More than one, actually, if we look at the text. Fifty days ago, we heard the story of the empty tomb. Jesus’ empty tomb is discovered by Mary Magdalene, Joanna, Mary the mother of James, and other women. Being women, the men promptly disbelieved them. Remember what the text says. “Their words struck the apostles as nonsense…” (Luke 24:11). It wasn’t until after the Emmaus Road incident that Jesus appeared among them himself, showing his hands and feet and eating in front of them, proving that it was really Jesus, raised from the dead, and not merely a ghost or a reanimated corpse. Jesus opened the Scriptures to them, helping them to understand the events of the past few days in the wider context of God’s work of salvation for all people. So at that point, they were able to understand that Jesus was the Messiah of God, sent to offer repentance and forgiveness of sins to all peoples (Luke 24:47). That part they seem to have gotten (they were a little slower about the “all peoples” part, but they’d get there).


            One commencement, one new beginning, is not enough, though. Even with definitive proof of Jesus’ resurrection, they still don’t have what they need to preach forgiveness and life in his name. It’s a point that number of skeptics have rightly made. If Jesus is raised from the dead, what does that matter to me, personally? Why would that have any impact on my life? There needs to be some sort of connection between Jesus’ resurrection and its impact on us.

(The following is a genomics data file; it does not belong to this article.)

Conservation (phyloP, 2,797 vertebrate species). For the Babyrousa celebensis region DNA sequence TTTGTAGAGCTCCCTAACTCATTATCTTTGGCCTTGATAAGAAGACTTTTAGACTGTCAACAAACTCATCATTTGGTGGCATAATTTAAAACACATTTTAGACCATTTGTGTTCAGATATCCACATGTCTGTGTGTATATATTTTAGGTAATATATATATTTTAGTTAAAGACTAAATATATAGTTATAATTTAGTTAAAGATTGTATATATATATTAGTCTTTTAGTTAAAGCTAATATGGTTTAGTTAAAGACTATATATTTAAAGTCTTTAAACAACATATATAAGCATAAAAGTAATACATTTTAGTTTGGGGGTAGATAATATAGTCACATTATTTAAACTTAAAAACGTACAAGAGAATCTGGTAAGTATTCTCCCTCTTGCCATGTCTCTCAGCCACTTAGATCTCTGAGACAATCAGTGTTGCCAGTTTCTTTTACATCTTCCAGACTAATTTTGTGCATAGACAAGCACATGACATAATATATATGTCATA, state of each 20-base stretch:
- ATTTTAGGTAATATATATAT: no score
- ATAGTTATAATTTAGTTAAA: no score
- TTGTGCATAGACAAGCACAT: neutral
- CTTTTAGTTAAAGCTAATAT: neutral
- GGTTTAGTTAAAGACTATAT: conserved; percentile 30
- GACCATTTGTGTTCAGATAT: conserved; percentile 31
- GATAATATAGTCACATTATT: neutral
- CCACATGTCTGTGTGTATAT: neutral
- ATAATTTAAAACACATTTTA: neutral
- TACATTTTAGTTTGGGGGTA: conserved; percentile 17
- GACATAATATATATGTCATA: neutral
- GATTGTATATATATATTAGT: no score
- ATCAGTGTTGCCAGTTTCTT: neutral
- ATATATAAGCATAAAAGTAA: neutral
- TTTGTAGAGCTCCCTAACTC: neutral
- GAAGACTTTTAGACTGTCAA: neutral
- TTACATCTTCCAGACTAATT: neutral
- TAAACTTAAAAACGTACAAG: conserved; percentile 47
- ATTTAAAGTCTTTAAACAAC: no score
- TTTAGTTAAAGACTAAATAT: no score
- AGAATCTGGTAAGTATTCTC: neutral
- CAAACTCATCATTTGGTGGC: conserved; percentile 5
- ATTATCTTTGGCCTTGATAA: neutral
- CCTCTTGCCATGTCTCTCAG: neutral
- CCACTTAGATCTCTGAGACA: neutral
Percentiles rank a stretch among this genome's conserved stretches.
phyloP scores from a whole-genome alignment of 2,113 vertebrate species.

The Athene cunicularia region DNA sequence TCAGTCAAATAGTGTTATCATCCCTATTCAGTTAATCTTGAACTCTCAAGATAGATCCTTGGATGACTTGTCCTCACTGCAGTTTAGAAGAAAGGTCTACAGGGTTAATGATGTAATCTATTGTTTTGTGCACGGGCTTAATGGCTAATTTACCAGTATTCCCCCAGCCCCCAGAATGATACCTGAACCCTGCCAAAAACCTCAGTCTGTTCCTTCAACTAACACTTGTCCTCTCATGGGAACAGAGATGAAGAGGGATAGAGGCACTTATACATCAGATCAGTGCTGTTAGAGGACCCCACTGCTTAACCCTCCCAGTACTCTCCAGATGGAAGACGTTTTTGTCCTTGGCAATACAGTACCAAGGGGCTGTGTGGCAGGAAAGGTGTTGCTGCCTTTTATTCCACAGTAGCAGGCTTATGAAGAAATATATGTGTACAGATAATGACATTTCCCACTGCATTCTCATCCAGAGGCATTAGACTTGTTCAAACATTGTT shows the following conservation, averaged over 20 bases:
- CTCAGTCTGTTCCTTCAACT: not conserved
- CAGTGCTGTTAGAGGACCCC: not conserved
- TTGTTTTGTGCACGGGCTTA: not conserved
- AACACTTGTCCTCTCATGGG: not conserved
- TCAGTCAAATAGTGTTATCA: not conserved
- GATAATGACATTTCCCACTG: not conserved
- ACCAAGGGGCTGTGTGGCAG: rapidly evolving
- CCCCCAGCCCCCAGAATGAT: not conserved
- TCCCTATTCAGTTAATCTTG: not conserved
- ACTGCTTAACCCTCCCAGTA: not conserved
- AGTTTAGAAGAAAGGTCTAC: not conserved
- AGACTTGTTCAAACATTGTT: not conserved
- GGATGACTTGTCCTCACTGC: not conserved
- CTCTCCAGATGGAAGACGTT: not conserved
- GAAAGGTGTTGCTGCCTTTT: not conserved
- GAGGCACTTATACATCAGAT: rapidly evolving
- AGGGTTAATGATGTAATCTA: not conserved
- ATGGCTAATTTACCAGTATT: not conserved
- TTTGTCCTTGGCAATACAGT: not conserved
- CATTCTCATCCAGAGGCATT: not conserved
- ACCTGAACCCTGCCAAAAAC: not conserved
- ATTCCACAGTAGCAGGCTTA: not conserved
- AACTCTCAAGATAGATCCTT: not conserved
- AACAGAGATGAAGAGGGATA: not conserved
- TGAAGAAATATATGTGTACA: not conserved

The connection is the Holy Spirit, which appears in a dramatic fashion in our reading from Acts. As all the Jesus followers are worshipping together, a sound like a violent wind fills the house. Flames appear to alight on each believer. The Holy Spirit fills each believer, giving them, in this dramatic sign, the power to carry out God’s mission to proclaim forgiveness in the name of Jesus.


            Peter uses the motif of “the last days” from Joel, but remember that these “last days” are really a new beginning. Pentecost inaugurates a new beginning for the people of God. Before Pentecost, there isn’t really a church to speak of. There’s a ragtag group of 150 men and women, gathering periodically in the same upper room where they ate a Passover meal with Jesus some two months ago. The Day of Pentecost is like an earthquake which initiates other earthquakes. It is the beginning of the outpouring of God’s Spirit on the people of God for the sake of humanity. It isn’t graduation. It’s commencement.